Let's Talk Research: The Stirling Way!

One of the main problems with postgraduate life is the potential for isolation. It is very easy to hole yourself up at your desk, be it at the university or at home, and get completely involved with yoour research. But how many times do you run into problems with particular areas of your research and wish there was some way of finding others who use the same systems/methods or are working in the samme field who may be able to give you a few helpful suggestions? I'm sure I'm not alone in finding myself in this situation several times over the past couple of years.

Until just over a year ago, Stirling did not even have a Graduate Research Schoolto act as a focal point for the postgraduate community. It was during my involvement in the establishment of this organisation, that I began to fully realise and appreciate the lack of any means of coommunication between researchers at Stirling and beyond. My initial frustration was with trying to communicate with other postgrads in the university to get their views on the potential establishment oof the Stirling Graduate Research School(SGRS). As I progressed with my own research, however, I began to see a further need for a means of disseminating information about my work as well as finding other people with similar interests and methods in times of desperation. I eventually hit on the idea of creating a Postgraduate Directoryon the World-Wide Web.

My involvement with the setting up of the SGRS provided the perfect opportunity for gathering information from as many people as possible. A graduate research school discussion list was set up and I maade full use of this to collect a standard set of information from postgrads throughout the university. I also backed this up with paper forms which were mailed to existing students and handed out to nnew students at their Induction Course. I decided to keep the information as simple as possible: people were only asked to provide their name, departmental address, telephone number, e-mail address, suummary of research topic, systems/methods used and academic background.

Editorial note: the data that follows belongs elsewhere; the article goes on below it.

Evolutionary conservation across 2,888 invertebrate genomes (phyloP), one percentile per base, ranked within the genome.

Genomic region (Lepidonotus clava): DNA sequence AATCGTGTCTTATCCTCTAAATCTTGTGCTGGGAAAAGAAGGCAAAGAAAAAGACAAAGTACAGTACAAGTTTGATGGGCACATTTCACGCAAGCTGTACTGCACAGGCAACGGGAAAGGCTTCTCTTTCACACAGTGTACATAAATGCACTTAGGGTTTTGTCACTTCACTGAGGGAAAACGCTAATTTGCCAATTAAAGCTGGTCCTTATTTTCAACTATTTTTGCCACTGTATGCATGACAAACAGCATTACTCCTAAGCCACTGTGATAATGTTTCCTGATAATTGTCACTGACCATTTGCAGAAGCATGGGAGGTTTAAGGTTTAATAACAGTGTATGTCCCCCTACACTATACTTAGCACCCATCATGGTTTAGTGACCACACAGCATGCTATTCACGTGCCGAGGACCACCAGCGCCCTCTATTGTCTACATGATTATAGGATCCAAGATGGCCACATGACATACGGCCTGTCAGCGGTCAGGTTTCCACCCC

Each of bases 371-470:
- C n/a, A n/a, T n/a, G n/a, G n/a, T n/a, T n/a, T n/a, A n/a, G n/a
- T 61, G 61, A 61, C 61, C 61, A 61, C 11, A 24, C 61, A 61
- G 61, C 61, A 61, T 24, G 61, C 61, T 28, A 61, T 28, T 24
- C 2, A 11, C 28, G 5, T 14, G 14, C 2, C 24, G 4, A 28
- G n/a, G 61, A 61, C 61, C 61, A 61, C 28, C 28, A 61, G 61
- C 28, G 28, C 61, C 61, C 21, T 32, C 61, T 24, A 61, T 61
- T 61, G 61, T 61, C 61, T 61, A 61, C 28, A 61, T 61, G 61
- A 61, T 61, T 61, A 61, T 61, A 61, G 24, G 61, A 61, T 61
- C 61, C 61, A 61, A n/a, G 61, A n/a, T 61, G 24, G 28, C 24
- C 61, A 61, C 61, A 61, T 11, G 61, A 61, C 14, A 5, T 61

The response was encouraging and, with the help of our departmental computing adviser, I soon became familiar with the basics of HTML commands and creating web pages. The Stirling Postgraduate Directorywas born and I have administered it ever since. It took a little time to set up but once I had created my standard files, it was a very quick operation to amend or add entries to the Directory.

I have received queries from people from as far away as New Zealand and Canada, proving that it is not only used at the university level for which is was primarily created. It is a very basic set-up alllowing searches by department or surname and my ambition is to further improve the format so that searches can be done through the use of subject words, but unfortunately I am only an amateur and I havve my PhD to finish!

If anyone would like to have a scan of these web pages, they are very welcome to visit the site at: http://www.stir.ac.uk/research/pgdir/page1.htm

I am happy to answer any questions, should anyone wish to try something like this at their own institution. Similarly, I would be delighted to receive any suggestions for ways of improving this "doocument". You can contact me by e-mail at fhc1@stir.ac.uk.